The James B. Hunt Library at North Carolina State University is a revolution in information storage.
At the Hunt, robots fetch the books. Two million volumes are folded into one ninth of the space they would have taken up in a conventional library because room for humans to walk through the aisles is unnecessary.
A conversation about libraries in today’s high tech age
“I think in the last two decades we’ve realized how important space is, and in the last decade it has been the issue of collaborative space – space where people across disciplines can work together…in much more non-traditional ways” said Susan Nutter.
She is credited as the key visionary behind the James B. Hunt Library. Nutter works as the vice provost and director of libraries at N.C. State. Under her leadership, N.C. State’s libraries climbed from 101 in the nation to 27, according to the Association of Research Libraries.
Librarians, architects and educators everywhere are taking notice of the new state-of-the-art space. So much so that Hunt Library has had to create a new position – the visitor experience librarian – to handle the massive number of guests.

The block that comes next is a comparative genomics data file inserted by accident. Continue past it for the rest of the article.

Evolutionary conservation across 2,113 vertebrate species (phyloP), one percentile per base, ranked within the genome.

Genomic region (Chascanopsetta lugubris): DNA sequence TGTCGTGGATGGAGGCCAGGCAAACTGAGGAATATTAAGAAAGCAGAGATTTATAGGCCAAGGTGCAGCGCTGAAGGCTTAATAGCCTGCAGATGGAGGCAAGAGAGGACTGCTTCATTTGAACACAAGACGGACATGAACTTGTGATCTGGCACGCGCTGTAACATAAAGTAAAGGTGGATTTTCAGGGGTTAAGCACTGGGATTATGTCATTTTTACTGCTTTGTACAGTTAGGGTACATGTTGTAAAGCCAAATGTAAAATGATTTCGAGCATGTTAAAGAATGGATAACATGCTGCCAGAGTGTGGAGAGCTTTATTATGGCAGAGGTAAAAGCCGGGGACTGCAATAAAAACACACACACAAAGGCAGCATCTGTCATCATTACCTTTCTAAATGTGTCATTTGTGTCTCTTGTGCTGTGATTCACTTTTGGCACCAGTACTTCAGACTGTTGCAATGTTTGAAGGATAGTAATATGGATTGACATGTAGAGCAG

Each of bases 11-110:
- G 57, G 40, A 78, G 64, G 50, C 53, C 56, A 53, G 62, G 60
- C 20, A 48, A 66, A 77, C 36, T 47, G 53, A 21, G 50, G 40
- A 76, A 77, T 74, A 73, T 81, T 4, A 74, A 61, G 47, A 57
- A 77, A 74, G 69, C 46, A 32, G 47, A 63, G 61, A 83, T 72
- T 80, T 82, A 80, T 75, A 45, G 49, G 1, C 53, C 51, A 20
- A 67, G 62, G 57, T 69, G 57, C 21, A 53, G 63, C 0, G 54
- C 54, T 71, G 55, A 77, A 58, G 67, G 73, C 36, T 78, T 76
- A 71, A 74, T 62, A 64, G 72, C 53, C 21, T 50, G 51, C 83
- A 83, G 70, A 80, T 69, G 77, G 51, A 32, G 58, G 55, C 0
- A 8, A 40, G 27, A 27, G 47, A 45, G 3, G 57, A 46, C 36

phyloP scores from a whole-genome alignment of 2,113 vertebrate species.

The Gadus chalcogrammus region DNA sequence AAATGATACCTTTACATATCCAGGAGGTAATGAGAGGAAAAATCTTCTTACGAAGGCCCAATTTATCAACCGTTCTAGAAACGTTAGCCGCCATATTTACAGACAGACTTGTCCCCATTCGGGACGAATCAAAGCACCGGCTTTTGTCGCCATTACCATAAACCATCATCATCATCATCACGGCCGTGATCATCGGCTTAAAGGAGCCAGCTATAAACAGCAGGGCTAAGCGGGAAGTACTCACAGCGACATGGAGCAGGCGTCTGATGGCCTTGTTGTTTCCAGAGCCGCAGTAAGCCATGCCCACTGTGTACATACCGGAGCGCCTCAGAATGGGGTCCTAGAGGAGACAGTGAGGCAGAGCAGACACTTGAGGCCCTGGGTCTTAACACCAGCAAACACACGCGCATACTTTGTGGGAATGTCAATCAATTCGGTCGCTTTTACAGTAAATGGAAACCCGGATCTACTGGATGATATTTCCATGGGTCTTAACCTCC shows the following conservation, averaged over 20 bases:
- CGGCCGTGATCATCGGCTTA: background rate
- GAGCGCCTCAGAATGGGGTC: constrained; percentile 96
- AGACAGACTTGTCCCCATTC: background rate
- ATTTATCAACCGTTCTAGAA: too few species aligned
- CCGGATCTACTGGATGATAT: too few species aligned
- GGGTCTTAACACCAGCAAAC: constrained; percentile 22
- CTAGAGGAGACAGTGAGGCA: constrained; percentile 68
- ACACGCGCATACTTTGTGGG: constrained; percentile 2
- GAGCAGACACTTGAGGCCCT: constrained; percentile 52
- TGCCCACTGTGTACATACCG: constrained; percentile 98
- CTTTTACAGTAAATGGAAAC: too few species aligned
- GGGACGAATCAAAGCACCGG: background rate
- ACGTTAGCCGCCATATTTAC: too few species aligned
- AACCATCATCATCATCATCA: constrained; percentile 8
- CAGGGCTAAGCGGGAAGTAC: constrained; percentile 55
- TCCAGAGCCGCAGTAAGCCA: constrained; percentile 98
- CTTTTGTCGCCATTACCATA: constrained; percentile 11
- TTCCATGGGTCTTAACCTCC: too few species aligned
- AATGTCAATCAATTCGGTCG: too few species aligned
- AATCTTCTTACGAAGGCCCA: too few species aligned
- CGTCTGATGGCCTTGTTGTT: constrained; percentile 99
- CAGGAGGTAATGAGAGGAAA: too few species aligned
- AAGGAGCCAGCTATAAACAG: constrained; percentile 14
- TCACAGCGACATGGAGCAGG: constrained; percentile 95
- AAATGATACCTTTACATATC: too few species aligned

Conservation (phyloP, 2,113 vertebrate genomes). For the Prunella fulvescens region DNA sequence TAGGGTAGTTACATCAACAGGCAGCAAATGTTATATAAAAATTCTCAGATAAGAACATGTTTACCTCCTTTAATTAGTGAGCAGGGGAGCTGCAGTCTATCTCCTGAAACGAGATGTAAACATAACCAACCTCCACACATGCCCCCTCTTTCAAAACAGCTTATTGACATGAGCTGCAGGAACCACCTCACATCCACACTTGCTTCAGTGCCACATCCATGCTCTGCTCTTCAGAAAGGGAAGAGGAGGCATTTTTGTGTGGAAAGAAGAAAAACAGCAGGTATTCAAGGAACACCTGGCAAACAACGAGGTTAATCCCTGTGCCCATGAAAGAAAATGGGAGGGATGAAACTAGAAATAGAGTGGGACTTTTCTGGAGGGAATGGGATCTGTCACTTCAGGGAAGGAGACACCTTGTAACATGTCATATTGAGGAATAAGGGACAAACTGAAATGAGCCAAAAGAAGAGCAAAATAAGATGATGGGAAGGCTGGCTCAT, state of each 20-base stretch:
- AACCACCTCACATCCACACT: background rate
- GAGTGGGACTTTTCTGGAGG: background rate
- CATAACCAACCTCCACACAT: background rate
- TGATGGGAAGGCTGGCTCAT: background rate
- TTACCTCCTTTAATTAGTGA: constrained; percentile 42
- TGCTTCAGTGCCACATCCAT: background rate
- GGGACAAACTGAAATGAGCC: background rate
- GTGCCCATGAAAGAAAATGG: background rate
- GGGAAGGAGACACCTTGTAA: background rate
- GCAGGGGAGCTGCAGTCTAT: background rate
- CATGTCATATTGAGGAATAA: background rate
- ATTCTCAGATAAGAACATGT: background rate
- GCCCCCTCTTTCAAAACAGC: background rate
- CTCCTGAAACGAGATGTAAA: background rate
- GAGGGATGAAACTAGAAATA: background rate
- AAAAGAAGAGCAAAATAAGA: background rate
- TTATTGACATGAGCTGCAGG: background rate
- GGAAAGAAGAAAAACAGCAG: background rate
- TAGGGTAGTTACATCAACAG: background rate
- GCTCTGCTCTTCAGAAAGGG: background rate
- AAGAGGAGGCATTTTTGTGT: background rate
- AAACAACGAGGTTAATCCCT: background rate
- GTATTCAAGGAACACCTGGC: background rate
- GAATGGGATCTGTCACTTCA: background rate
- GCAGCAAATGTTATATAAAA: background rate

Clymer Cease, the managing principal at the architecture firm Pearce, Brinkley, Cease, and Lee, said that in many university libraries, most of the books don’t get checked out more often than once every few decades.
“By putting the books in the vault, we’re storing them in a dry, very quiet secure place, so that once every 30 years when somebody wants to look at that book, it’s there and it’s in great shape,” he said.
Barbara Moran, the Louis Round Wilson Distinguished Professor at the University of North Carolina at Chapel Hill’s School of Information and Library Science, said that technology has completely changed libraries and the ways we use them.
“Going up to the stacks and looking at books and serendipitously finding new material is a lot of fun,” she said. “But it’s so very convenient to look it up in an online catalogue and sometimes even have the librarian to fetch the book for you.”
Now, at N.C. State’s Hunt Library, students can cut out the middleman and just have a robot do the job for them.
NC State students react to Hunt Library. Audio collected by Christina Blyde.